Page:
On July 17, 1984, the Washington Times broke a story alleging that leading Sandinista officials were involved in cocaine smuggling. The New York Times, the Washington Post, the major wire services and TV networks immediately gave the charges prominent coverage, invariably citing anonymous “senior administration officials.” These officials, according to Newsweek (10/12/87), were Office of Public Diplomacy propagandists.
Over the years, the media have frequently repeated the same charges, sometimes with a new twist: A Nicaraguan defector told Ike Pappas on CBS Morning News (3/12/86) that Interior Minister Tomás Borge used narcotics profits to buy cars and women, while a fanciful US News & World Report cover story (5/4/87) portrayed the Sandinistas as “narcoterrorists.”
The first person to link the Sandinistas to cocaine trafficking was a convicted US dope dealer named Barry Seal. Facing the prospect of a lengthy jail term, Seal cut a deal with Vice President Bush’s antidrug task force and began working as a Drug Enforcement Administration (DEA) operative in April 1984. Seal told a Miami grand jury that the Nicaraguan comandantes allowed Colombian drug bosses to refuel their planes at a military airfield near Managua and to refine cocaine there for delivery to the US.
Seal produced a blurry black-and-white photo, which he said showed a group of Nicaraguans and Colombians loading duffel bags of cocaine onto a C-123 cargo plane that Seal piloted to Florida. This photo was displayed by President Reagan during a nationally televised speech on March 16, 1986: “I know every American parent concerned about the drug problem will be outraged to learn that top Nicaraguan government officials are deeply involved in drug trafficking.”
The story began to unravel shortly after Reagan’s speech when Joanne Omang (Washington Post, 3/18/86) and Joel Brinkley (New York Times, 3/19/86) quoted DEA officials saying that they had no information implicating the Nicaraguan government in the drug trade. Jonathan Kwitny (Wall Street Journal, 4/22/87) later revealed that Los Brasiles, the Nicaraguan airfield which allegedly served as Seal’s refueling station, was not a military airfield as claimed by Reagan and reported in much of the US media.
Curiously, the same C-123 cargo plane which Seal had flown during his DEA exploits later crashed in Nicaragua while on a Contra supply mission in October 1986, leading to the capture of Eugene Hasenfus (New York Times, 10/10/86). Moreover, Kwitny found evidence that Seal—before he was murdered gangland-style in Baton Rouge—had links to North’s secret arms network and contra drug-running operations.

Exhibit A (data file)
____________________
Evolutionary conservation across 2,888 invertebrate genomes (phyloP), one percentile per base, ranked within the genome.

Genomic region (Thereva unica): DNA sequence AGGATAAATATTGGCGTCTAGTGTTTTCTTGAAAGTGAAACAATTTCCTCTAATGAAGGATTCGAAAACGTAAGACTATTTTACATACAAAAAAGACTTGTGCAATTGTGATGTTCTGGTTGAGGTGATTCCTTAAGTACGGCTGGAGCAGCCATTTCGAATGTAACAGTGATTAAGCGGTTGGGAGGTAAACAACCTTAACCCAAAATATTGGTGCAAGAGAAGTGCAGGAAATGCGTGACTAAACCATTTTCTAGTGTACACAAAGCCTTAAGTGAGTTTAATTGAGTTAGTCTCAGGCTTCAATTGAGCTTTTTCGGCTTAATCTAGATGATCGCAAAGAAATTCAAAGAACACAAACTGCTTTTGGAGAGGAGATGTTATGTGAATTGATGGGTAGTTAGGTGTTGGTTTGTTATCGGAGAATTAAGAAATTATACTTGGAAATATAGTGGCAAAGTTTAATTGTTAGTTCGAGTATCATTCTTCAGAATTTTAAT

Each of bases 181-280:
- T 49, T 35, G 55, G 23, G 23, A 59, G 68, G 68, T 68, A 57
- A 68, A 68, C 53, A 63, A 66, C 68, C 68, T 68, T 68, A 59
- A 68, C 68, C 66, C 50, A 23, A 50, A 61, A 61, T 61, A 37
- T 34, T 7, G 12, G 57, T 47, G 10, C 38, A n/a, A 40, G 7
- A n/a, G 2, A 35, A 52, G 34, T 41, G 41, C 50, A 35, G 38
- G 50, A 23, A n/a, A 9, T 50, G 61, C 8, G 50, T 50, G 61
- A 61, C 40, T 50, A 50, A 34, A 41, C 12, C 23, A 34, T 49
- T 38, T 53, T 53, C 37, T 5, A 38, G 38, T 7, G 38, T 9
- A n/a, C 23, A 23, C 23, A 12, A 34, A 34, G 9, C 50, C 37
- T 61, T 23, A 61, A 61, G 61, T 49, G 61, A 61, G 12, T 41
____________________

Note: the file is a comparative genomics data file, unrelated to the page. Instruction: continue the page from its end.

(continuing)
Joel Millman (Columbia Journalism Review, 9-10/86) compared how the allegations of a Sandinista coke connection——which have never been corroborated by any federal law enforcement agency—were given front-page treatment, while the Contra drug smuggling story developed by Robert Parry and Brian Barger was suppressed by AP higher-ups until its inadvertent release by AP’s Spanish language bureau. At the same time Parry and Barger were running into roadblocks at AP, their superiors were receiving frequent phone calls from Oliver North (Rolling Stone, 9/10/87).
Media Blindspot: Contras & Drugs
The headline of the Washington Post article (7/22/87) by intern David Hilzenrath was unequivocal: “Hill Panel Finds No Evidence Linking Contras to Drug Smuggling.” It was also false, according to Charles Rangel (D.-N.Y.), chairman of the House Select Committee on Narcotics Abuse and Control.
In a letter to the editor which the Post refused to publish, Rangel wrote: “Your headline says we drew one conclusion, while in fact we reached quite a different one…. We did not conclude that there was no evidence of Contra involvement in drug smuggling.” Based on the information presented, Rangel added, Committee members determined there was “a strong need for further congressional investigation” into Contra drug allegations.
Rangel’s letter was subsequently added to the Congressional Record (8/6/87). When asked why Rangel’s correction was not published, a spokesperson for the Post told Extra!: “I don’t feel any obligation to explain why we didn’t run the letter.”
CBS Evening News (8/25/87) added a new wrinkle to Contra drug allegations when Dan Rather reported the CIA had “considerable evidence” that Eden Pastora’s now-defunct ARDE Contra group was “involved in drug trafficking.” In closed testimony, CIA officials told Congressional investigators probing the Iran/Contra affair that they cut off aid to ARDE upon learning of the drug connection.
The CBS report smacks of “damage control,” for there is plenty of evidence that top officials of the main Contra group, the Honduran-based FDN, also work closely with cocaine traffickers (Seth Rosenfeld, San Francisco Examiner, 3/16/86; Jonathan Kwitny, The Nation, 8/29/87).
The Iran/Contra committee assiduously avoided the issue during public hearings last summer, even though it had access to Oliver North’s handwritten notes (8/9/85) stating: “DC-6 which is being used for runs [to supply the Contras] out of New Orleans is probably used for drug runs into the US.”
Also this memo (4/1/85) from Robert Owen to North:
Sparkplug [FDN chief Adolfo Calero] has decided to go with [Fernando] El Negro Chamorro as the military commander of the South…. The concern about Chamorro is that [he] may surround himself with people who are in the war not only to fight but to make money. People who are questionable [include] Sebastian Gonzales (Wachan): now involved in drug running out of Panama.
Although these documents were released during the hearings, most media continue to “just say no” to investigating Contra drug dealers.